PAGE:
Tuesday, January 26, 2010

Dad sentenced to 6 years in prison for abusing 10-week-old son; baby had 27 broken bones (Walhalla, South Carolina)

Dad MICHAEL DANIELS will be serving just 6 years in prison for abusing his 10-week-old son. He could have served up to 90 years, but you know how that goes. He also gets the BS "anger management" and "parenting" classes.

This guy doesn't need "parenting" classes. He needs to be kept away from babies and children. Permanently.

Dad gets the kid-glove treatment despite that fact that this baby's injuries included 27 BROKEN BONES. Some of those were inflicted before the incident that resulted in hospitalization. The local police department describes the incident as the "worst case of child abuse they had ever seen." Apparently doesn't matter to the courts.

So what happened? We're told that Poor Daddy "lost his temper" and was suffering from a "fits of anger" when he "squeezed" and shook the child. So what horrible, awful thing did this baby do? Well, he was crying! Oh my God! The nerve of that child! Seriously, what kind of sicko does this to a baby for crying?

I just pray that this guy doesn't hook up with some naive young woman in six years and do this to another child. But I'm not terribly optimistic about that.


Walhalla father sentenced to prison for child abuse
Independent Mail
Posted January 25, 2010 at 7:21 p.m. , updated January 25, 2010 at 7:21 p.m.

WALHALLA — A 21-year-old Walhalla father will spend at least the next six years in prison for squeezing his then 10-week-old son in fits of anger in March 2008, causing the child to suffer injuries that included 27 broken bones.

Michael Daniels could have been sentenced to up to a total of 90 years on three counts of inflicting great bodily injury on a child and three counts of unlawful conduct toward a child.

Tenth Circuit Solicitor Chrissy Adams said Monday afternoon that she respected the sentence handed down by Judge Alex Macaulay but was disappointed.

“We asked for the maximum sentence in this case because we believed the heinousness of the defendant’s actions warranted it,” Adams said.

Adams said her office would continue to seek the maximum sentence in serious incidents of child abuse such as the Daniels case.

On the advice of his attorney, Fletcher Smith of Spartanburg, Daniels entered a plea of no contest to the charges Monday afternoon after the morning court session had seen a jury picked to hear his case.

A no-contest plea means the defendant does not admit guilt but acknowledges that the weight of evidence would likely allow the prosecution to obtain a verdict of guilty from a jury.

Macaulay told Daniels that a no-contest plea is in the eyes of a court a de facto guilty plea with all the attendant consequences.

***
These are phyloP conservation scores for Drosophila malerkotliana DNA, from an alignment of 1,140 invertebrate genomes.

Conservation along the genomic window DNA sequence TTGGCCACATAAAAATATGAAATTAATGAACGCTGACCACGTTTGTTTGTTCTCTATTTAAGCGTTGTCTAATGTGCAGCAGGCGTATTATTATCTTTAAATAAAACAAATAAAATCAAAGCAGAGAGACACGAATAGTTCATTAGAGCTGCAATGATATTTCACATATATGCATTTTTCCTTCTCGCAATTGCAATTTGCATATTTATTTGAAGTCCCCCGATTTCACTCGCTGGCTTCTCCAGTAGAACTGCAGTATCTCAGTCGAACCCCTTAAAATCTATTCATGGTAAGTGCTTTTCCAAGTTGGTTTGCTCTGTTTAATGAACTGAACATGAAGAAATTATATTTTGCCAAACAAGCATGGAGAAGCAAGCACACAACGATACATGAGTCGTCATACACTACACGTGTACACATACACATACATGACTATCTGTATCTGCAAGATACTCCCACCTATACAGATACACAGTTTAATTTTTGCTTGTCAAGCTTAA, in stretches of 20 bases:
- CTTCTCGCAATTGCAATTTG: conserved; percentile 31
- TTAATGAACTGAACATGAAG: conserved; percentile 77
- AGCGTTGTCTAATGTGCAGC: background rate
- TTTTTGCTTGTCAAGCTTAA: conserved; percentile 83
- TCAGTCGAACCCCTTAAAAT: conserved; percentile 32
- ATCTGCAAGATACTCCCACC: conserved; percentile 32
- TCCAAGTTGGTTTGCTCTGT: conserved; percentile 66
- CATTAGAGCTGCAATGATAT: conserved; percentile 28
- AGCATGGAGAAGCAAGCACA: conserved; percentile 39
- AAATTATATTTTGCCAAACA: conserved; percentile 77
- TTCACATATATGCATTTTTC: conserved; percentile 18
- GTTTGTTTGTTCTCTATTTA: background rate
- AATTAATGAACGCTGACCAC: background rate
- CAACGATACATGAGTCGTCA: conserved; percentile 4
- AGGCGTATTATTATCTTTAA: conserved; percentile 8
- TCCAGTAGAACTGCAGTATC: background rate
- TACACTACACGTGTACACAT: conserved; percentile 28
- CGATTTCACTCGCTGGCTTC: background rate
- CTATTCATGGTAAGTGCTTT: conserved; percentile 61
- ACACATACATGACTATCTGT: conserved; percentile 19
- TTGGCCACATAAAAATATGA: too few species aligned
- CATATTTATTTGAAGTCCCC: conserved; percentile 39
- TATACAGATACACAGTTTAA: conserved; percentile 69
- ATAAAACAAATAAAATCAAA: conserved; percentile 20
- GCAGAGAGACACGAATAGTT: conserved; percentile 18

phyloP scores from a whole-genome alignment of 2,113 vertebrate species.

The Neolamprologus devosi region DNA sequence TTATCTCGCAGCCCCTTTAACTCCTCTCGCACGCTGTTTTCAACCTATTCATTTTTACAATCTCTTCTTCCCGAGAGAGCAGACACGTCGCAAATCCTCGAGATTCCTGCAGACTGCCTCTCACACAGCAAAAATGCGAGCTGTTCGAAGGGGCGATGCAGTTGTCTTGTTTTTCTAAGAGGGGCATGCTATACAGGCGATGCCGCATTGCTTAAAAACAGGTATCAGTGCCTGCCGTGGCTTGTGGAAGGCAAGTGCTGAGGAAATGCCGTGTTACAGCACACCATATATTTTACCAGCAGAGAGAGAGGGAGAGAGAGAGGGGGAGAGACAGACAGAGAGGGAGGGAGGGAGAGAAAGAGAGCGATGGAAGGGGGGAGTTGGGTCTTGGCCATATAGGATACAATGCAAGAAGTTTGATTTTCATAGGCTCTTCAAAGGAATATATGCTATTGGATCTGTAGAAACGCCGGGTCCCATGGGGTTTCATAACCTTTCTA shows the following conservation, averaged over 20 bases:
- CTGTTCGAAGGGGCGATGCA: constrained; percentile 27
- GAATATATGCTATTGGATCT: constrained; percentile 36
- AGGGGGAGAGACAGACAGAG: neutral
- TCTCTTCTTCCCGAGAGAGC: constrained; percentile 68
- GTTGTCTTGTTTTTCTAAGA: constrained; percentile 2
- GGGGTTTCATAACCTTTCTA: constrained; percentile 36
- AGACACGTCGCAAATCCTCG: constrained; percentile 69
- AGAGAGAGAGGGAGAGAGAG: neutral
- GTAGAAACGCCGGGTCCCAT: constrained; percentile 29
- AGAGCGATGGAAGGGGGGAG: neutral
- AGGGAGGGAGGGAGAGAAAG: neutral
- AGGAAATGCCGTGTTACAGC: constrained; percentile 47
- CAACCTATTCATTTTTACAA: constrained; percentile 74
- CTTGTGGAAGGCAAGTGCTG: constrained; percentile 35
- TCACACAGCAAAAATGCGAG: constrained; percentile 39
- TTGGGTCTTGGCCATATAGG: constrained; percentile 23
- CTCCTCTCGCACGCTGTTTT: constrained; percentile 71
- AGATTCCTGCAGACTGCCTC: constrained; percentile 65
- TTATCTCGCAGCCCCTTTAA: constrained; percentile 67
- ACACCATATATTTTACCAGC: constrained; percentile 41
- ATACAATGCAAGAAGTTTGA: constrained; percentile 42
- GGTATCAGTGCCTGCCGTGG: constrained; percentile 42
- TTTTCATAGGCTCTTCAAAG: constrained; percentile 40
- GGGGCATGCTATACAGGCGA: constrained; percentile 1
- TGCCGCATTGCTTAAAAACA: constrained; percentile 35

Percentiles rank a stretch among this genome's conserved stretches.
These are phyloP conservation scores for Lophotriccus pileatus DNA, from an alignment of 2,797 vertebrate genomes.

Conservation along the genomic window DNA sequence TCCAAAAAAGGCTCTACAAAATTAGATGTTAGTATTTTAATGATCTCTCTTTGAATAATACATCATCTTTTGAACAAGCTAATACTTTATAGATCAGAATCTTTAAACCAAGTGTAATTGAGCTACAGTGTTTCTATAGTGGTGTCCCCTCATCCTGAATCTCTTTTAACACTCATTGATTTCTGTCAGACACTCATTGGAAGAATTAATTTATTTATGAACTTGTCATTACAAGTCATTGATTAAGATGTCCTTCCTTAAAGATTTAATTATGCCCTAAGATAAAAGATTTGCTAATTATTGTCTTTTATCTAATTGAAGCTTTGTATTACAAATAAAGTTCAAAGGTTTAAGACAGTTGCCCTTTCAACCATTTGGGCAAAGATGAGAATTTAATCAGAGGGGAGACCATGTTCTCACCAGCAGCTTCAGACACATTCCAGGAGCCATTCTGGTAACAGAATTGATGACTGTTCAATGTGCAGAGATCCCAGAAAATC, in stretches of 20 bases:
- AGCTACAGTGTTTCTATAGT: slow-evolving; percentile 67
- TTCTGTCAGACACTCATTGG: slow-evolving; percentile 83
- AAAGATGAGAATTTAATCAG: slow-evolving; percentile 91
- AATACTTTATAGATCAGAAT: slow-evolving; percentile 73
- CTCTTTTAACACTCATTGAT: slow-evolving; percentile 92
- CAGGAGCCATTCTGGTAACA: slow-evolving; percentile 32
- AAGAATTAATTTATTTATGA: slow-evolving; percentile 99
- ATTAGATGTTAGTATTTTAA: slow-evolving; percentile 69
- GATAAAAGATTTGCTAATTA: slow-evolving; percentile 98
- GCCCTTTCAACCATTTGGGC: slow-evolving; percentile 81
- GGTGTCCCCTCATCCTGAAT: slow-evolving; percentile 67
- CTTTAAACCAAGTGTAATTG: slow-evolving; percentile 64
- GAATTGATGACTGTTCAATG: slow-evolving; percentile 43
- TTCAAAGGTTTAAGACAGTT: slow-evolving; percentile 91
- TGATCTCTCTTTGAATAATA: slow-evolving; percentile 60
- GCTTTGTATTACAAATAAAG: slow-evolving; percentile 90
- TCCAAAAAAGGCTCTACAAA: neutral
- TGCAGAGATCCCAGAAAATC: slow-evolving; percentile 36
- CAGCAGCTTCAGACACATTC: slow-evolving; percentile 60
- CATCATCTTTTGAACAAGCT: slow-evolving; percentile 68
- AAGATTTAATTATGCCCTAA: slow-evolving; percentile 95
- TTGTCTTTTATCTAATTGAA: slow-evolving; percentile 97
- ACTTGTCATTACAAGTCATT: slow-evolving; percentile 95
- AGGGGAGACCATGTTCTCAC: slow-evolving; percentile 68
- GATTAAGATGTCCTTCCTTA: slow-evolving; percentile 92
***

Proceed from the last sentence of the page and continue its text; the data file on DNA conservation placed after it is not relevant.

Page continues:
Daniels, joined before the judge by his grandmother, aunt, uncle and father, hesitated when Macaulay asked him if he was sure he wanted to enter the plea, but finally said he did.

Macaulay sentenced him to the maximum 20 years each on the three counts of inflicting great bodily injury on a child, but suspended each sentence after six years served with five years of probation following. Daniels received six years on each of the three counts of unlawful conduct toward a child.

All the sentences will run concurrently.

In addition, Daniels will undergo anger-management and parenting classes while in prison and must register with the Central Registry of Child Abuse and Neglect.

Assistant Solicitor Lindsey Simmons, representing the state, pressed for the maximum sentence. Smith asked for leniency for his client.

His client was 19 at the time of the abuse, Smith said, “so you had a baby trying to raise a baby.”

Daniels had no criminal record, Smith said, and three of his former teachers had been prepared to testify at trial that he had never shown any indications of a violent nature.

Macaulay warned Daniels after sentencing that he could end up serving more than six years in prison.

“If you violate probation, you would have 14 more years to serve,” Macaulay told him. “What you do with your life is entirely in your hands. I hope you’ve learned your lesson. We must take care of those in our charge and our care.”

Daniels was arrested in April 2008 after an investigation by the Walhalla Police Department into what the investigators at the time described as the worst case of child abuse they had ever seen.

On March 3, 10-week old Michael Isaiah Daniels had been taken to Greenville Memorial Hospital by his mother, Natasha Perez, who lived with Daniels at a Walhalla Gardens Apartments address.

Upon examination, the child was found to have 20 rib fractures, seven leg fractures and a torn lip.

Assistant Solicitor Simmons said Monday the examination showed the fractures in various states of healing, some possibly inflicted as long as two weeks before the hospital examination.

The Greenville Hospital notified the Department of Social Services, which contacted the Walhalla Police Department.

Simmons said that in first interviews Daniels told investigators the child was injured falling off a bed but later admitted that he had on at least three occasions lost his temper and squeezed and shaken the child when unable to make it stop crying.

On one of the three occasions, Simmons said, Daniels had admitted being under the influence of marijuana.

The child, now 2, is in the custody of his maternal aunt and is, in the words of both Simmons and Adams, thriving.

After sentencing, Daniels bid his family a tearful farewell as deputies took him to the jail.